The Rookie of the Year awards come out today, and I think it says a lot about just how unbelievably stacked the rookie class in the National League is this year that guys like Nolan Arenado, Tony Cingrani, Gerrit Cole, Evan Gattis, Jedd Gyorko, Hyun-jin Ryu, A.J. Pollock, Paco Rodriguez, Trevor Rosenthal, Matt Adams, Michael Wacha, Julio Teheran — many of whom might have a case to make to win it outright in other years — don’t even sniff the top three. Hell, some of those guys won’t even make the top ten this year, and that’s a shame, because they’ve all been very valuable additions in their big league debuts. I just can’t remember a group of rookies in one league who contributed so much in the same year.
For my money, the top three rookies in the NL are pretty easy for me to get to, and it’s exactly the same three as the finalists were announced – Jose Fernandez, Shelby Miller, & Yasiel Puig. Miller’s clearly the third of those three, and if you’re asking me why he’s above Ryu or Teheran, who would be my next two, the answer is that there’s no wrong answer. I’ll demerit Ryu slightly because he’s an older player who was a professional elsewhere, and in a field this stacked that’s enough to bump him out. I’ll take Miller over Teheran as a matter of personal preference, I suppose. Otherwise, their profiles are similar, and if you prefer one over the other I wouldn’t put up much of a fight.
Anyway, argue about who’s #3 all you want, because we all know that this comes down to Puig vs. Fernandez, and the fact that one of them is going to lose this seems wrong, because they’ve both been so phenomenal. With obvious credit given to Hanley Ramirez, Puig was one of the catalysts of the Dodger turnaround, and while the Marlins didn’t come close to the playoffs, the 20-year-old (for most of the season) Fernandez was their best pitcher since day one. Forget just mere Rookie of the Year talk, because Fernandez would have a great case for the Cy Young if not for Clayton Kershaw.
There’s a ton of positives for both of these guys, enough to make your argument for either. But the one category they’re pretty dead-even in is “pimping homers,” as you can see from this Fernandez shot against Atlanta in his final game of the season (via FanGraphs) and one of about a dozen Puig examples I could have gone with:
Glorious, both of them. On the 20-80 scouting scale, those are some 70-level pimping efforts right there. MORE CUBANS PLEASE.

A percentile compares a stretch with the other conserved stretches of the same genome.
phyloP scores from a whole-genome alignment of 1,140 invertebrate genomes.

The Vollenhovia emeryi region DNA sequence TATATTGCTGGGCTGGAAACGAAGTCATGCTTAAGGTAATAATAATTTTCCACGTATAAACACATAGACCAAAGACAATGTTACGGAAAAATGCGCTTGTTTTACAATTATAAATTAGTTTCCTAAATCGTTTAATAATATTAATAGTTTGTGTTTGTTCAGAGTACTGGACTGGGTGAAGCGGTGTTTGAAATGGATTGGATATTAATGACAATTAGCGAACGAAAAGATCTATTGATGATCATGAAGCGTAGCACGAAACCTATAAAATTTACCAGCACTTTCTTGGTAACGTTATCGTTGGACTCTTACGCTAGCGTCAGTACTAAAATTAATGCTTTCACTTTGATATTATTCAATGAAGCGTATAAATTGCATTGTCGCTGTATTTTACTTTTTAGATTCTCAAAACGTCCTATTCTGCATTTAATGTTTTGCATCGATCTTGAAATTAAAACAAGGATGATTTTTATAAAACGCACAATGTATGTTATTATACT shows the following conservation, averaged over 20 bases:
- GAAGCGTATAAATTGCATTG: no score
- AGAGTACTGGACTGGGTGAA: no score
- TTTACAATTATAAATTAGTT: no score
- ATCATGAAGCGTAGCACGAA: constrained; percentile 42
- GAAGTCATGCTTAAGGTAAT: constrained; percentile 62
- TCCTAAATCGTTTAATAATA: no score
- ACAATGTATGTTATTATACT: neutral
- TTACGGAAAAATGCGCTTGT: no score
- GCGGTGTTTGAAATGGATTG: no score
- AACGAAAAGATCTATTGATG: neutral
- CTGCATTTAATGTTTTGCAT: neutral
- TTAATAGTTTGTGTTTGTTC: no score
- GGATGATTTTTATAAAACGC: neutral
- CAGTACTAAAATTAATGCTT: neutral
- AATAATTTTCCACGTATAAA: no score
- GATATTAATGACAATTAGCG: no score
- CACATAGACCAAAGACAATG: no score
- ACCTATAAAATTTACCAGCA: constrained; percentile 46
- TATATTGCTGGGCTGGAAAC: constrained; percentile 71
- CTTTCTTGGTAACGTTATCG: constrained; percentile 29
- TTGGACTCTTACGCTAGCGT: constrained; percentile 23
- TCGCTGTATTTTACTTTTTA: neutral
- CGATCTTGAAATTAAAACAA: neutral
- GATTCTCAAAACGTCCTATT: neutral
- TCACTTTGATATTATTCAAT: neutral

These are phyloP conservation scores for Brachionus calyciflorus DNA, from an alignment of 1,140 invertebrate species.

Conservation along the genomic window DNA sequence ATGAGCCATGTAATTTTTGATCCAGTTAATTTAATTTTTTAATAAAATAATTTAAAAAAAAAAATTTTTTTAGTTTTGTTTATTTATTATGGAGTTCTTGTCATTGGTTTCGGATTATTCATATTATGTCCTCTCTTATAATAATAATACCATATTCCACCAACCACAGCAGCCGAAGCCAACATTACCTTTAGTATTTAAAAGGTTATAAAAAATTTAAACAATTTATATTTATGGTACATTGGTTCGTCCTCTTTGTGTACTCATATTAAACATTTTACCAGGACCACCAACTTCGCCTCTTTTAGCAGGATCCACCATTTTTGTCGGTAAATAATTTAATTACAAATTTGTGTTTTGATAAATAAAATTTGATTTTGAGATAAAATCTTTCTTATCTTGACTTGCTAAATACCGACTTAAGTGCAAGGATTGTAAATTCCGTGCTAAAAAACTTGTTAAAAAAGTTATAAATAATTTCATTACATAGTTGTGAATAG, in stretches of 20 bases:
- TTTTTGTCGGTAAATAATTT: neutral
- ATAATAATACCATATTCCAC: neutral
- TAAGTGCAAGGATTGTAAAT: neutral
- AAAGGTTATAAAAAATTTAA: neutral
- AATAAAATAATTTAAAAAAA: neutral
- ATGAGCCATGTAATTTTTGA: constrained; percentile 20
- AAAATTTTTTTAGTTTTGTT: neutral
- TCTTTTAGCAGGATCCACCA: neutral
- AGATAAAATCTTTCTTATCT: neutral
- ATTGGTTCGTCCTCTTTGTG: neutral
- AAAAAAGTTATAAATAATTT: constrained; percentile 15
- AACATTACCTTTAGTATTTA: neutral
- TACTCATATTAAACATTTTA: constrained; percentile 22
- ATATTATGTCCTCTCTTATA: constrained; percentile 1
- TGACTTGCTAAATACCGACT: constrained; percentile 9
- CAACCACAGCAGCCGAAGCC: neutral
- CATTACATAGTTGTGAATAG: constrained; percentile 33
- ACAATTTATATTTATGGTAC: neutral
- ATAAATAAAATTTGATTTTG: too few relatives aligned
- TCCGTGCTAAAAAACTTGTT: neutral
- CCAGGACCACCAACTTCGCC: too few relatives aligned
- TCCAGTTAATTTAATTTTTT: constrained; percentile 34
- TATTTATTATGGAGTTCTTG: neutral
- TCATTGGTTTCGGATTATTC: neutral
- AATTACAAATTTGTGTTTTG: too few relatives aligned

The main demerit against Puig is that he didn’t arrive in the big leagues until June 3, which meant that he had about two months less playing time. I get the argument, but I’m not really buying into it; after all, no one seemed to mind that Mike Trout & Bryce Harper missed just about all of April 2012, or that Buster Posey‘s 2010 debut didn’t come until May 29, just a few days earlier than Puig’s arrival this year — or that potential AL recipient, Wil Myers, didn’t appear until June 18 this year. Is that really worse than a rookie who was up on April 1 and struggled for two months? Toss in the fact that Fernandez made only two September starts before being shut down — that’s not equal to two months, of course, but it’s something — and that’s not a consideration that I can really put a ton of weight into.
Still, just like with Ryu, it’s a minor demerit, and in a race this close, that might be all it takes, and for as wonderful as Puig has been, what Fernandez has done is downright historic. After skipping Double-A and Triple-A, not only did he stick in the Miami rotation all season long, he had what might be considered one of the best age-20 seasons of all time. Fernandez isn’t just one of the best rookies in baseball, he’s one of the best pitchers in baseball, right now.
Puig of course energized the Dodgers with homer and rocket throws and insanity and so on, and 99% of the time he wins this award in a unanimous sweep. As with Fernandez, it’s limiting to just look at him through the prism of “rookies,” because he’s simply one of the best players in baseball, no matter what age. He finished the season seventh overall in wOBA — that’s with an arbitrary 400 plate appearance minimum, so he appears but Ramirez does not — and to think what he can be when he stops making stupid mistakes is just stunning.
Really, there’s not a wrong answer between either, but I guess I’d put it this way — if I’m the Dodgers, and I was given the opportunity to swap Puig for Fernandez straight up, would I do it? You know what? I think I would. And I think Fernandez is going to take this award, easily.